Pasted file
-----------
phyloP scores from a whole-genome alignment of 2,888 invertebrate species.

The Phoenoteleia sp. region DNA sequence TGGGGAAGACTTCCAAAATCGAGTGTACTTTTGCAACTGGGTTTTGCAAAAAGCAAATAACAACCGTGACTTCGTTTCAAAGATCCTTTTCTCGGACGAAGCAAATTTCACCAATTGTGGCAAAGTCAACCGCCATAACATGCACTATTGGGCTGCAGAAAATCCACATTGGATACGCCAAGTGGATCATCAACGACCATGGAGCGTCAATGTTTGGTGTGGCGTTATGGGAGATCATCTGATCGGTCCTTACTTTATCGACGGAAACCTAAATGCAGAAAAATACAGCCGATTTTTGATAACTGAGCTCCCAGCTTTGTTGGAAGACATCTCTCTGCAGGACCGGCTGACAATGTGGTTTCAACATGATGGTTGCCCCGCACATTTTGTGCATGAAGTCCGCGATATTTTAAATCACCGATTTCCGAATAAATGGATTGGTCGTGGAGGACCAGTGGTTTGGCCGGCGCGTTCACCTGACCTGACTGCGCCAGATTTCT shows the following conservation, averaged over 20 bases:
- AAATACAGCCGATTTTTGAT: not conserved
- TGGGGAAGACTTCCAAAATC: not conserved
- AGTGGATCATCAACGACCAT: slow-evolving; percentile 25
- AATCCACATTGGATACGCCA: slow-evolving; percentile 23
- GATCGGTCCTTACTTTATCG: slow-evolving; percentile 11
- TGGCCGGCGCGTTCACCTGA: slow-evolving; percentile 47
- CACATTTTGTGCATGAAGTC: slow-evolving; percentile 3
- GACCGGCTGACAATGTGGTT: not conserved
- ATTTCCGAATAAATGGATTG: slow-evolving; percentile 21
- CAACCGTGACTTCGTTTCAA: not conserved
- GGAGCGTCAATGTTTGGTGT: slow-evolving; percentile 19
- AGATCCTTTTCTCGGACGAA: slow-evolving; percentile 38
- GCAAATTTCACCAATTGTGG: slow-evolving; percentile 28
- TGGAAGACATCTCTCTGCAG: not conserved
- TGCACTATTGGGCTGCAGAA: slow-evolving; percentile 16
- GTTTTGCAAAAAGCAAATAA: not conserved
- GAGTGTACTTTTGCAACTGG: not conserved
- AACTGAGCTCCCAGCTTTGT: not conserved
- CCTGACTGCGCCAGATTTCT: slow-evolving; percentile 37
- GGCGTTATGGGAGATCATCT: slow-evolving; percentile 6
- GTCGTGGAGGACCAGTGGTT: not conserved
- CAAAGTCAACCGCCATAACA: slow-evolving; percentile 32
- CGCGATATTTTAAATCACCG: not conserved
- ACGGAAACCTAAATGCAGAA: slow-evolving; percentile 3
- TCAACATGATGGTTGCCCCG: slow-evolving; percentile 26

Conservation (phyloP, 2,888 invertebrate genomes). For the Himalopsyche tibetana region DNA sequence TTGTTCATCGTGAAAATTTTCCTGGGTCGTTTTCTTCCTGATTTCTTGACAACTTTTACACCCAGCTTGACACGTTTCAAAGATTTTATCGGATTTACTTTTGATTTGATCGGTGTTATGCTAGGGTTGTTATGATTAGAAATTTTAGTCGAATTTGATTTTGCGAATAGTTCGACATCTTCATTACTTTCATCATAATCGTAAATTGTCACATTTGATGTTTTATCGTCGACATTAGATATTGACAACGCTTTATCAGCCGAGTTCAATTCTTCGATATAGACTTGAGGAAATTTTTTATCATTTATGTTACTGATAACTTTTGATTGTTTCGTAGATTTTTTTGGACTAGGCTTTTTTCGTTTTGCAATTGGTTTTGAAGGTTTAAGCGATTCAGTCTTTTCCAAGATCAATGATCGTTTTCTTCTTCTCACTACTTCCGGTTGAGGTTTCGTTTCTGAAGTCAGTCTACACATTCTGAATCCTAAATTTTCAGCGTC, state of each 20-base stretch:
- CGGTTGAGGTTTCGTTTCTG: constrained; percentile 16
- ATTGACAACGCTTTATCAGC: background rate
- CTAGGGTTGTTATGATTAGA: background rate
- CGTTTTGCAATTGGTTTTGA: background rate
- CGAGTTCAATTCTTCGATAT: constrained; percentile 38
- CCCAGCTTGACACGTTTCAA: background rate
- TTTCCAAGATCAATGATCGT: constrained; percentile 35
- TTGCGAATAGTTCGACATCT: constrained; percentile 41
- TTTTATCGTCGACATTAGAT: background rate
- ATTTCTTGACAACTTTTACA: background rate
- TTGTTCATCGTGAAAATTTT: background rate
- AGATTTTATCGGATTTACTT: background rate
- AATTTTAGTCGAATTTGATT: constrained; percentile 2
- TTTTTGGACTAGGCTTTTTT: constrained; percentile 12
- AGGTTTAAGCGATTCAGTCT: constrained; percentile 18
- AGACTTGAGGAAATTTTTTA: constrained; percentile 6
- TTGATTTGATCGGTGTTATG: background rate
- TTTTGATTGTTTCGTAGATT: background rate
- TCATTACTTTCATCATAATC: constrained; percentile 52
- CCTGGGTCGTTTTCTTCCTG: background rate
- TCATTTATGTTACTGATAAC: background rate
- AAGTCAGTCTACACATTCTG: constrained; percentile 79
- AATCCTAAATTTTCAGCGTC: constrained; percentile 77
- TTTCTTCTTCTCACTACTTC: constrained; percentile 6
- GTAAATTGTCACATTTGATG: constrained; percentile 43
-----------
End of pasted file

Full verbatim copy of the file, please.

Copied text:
phyloP scores from a whole-genome alignment of 2,888 invertebrate species.

The Phoenoteleia sp. region DNA sequence TGGGGAAGACTTCCAAAATCGAGTGTACTTTTGCAACTGGGTTTTGCAAAAAGCAAATAACAACCGTGACTTCGTTTCAAAGATCCTTTTCTCGGACGAAGCAAATTTCACCAATTGTGGCAAAGTCAACCGCCATAACATGCACTATTGGGCTGCAGAAAATCCACATTGGATACGCCAAGTGGATCATCAACGACCATGGAGCGTCAATGTTTGGTGTGGCGTTATGGGAGATCATCTGATCGGTCCTTACTTTATCGACGGAAACCTAAATGCAGAAAAATACAGCCGATTTTTGATAACTGAGCTCCCAGCTTTGTTGGAAGACATCTCTCTGCAGGACCGGCTGACAATGTGGTTTCAACATGATGGTTGCCCCGCACATTTTGTGCATGAAGTCCGCGATATTTTAAATCACCGATTTCCGAATAAATGGATTGGTCGTGGAGGACCAGTGGTTTGGCCGGCGCGTTCACCTGACCTGACTGCGCCAGATTTCT shows the following conservation, averaged over 20 bases:
- AAATACAGCCGATTTTTGAT: not conserved
- TGGGGAAGACTTCCAAAATC: not conserved
- AGTGGATCATCAACGACCAT: slow-evolving; percentile 25
- AATCCACATTGGATACGCCA: slow-evolving; percentile 23
- GATCGGTCCTTACTTTATCG: slow-evolving; percentile 11
- TGGCCGGCGCGTTCACCTGA: slow-evolving; percentile 47
- CACATTTTGTGCATGAAGTC: slow-evolving; percentile 3
- GACCGGCTGACAATGTGGTT: not conserved
- ATTTCCGAATAAATGGATTG: slow-evolving; percentile 21
- CAACCGTGACTTCGTTTCAA: not conserved
- GGAGCGTCAATGTTTGGTGT: slow-evolving; percentile 19
- AGATCCTTTTCTCGGACGAA: slow-evolving; percentile 38
- GCAAATTTCACCAATTGTGG: slow-evolving; percentile 28
- TGGAAGACATCTCTCTGCAG: not conserved
- TGCACTATTGGGCTGCAGAA: slow-evolving; percentile 16
- GTTTTGCAAAAAGCAAATAA: not conserved
- GAGTGTACTTTTGCAACTGG: not conserved
- AACTGAGCTCCCAGCTTTGT: not conserved
- CCTGACTGCGCCAGATTTCT: slow-evolving; percentile 37
- GGCGTTATGGGAGATCATCT: slow-evolving; percentile 6
- GTCGTGGAGGACCAGTGGTT: not conserved
- CAAAGTCAACCGCCATAACA: slow-evolving; percentile 32
- CGCGATATTTTAAATCACCG: not conserved
- ACGGAAACCTAAATGCAGAA: slow-evolving; percentile 3
- TCAACATGATGGTTGCCCCG: slow-evolving; percentile 26

Conservation (phyloP, 2,888 invertebrate genomes). For the Himalopsyche tibetana region DNA sequence TTGTTCATCGTGAAAATTTTCCTGGGTCGTTTTCTTCCTGATTTCTTGACAACTTTTACACCCAGCTTGACACGTTTCAAAGATTTTATCGGATTTACTTTTGATTTGATCGGTGTTATGCTAGGGTTGTTATGATTAGAAATTTTAGTCGAATTTGATTTTGCGAATAGTTCGACATCTTCATTACTTTCATCATAATCGTAAATTGTCACATTTGATGTTTTATCGTCGACATTAGATATTGACAACGCTTTATCAGCCGAGTTCAATTCTTCGATATAGACTTGAGGAAATTTTTTATCATTTATGTTACTGATAACTTTTGATTGTTTCGTAGATTTTTTTGGACTAGGCTTTTTTCGTTTTGCAATTGGTTTTGAAGGTTTAAGCGATTCAGTCTTTTCCAAGATCAATGATCGTTTTCTTCTTCTCACTACTTCCGGTTGAGGTTTCGTTTCTGAAGTCAGTCTACACATTCTGAATCCTAAATTTTCAGCGTC, state of each 20-base stretch:
- CGGTTGAGGTTTCGTTTCTG: constrained; percentile 16
- ATTGACAACGCTTTATCAGC: background rate
- CTAGGGTTGTTATGATTAGA: background rate
- CGTTTTGCAATTGGTTTTGA: background rate
- CGAGTTCAATTCTTCGATAT: constrained; percentile 38
- CCCAGCTTGACACGTTTCAA: background rate
- TTTCCAAGATCAATGATCGT: constrained; percentile 35
- TTGCGAATAGTTCGACATCT: constrained; percentile 41
- TTTTATCGTCGACATTAGAT: background rate
- ATTTCTTGACAACTTTTACA: background rate
- TTGTTCATCGTGAAAATTTT: background rate
- AGATTTTATCGGATTTACTT: background rate
- AATTTTAGTCGAATTTGATT: constrained; percentile 2
- TTTTTGGACTAGGCTTTTTT: constrained; percentile 12
- AGGTTTAAGCGATTCAGTCT: constrained; percentile 18
- AGACTTGAGGAAATTTTTTA: constrained; percentile 6
- TTGATTTGATCGGTGTTATG: background rate
- TTTTGATTGTTTCGTAGATT: background rate
- TCATTACTTTCATCATAATC: constrained; percentile 52
- CCTGGGTCGTTTTCTTCCTG: background rate
- TCATTTATGTTACTGATAAC: background rate
- AAGTCAGTCTACACATTCTG: constrained; percentile 79
- AATCCTAAATTTTCAGCGTC: constrained; percentile 77
- TTTCTTCTTCTCACTACTTC: constrained; percentile 6
- GTAAATTGTCACATTTGATG: constrained; percentile 43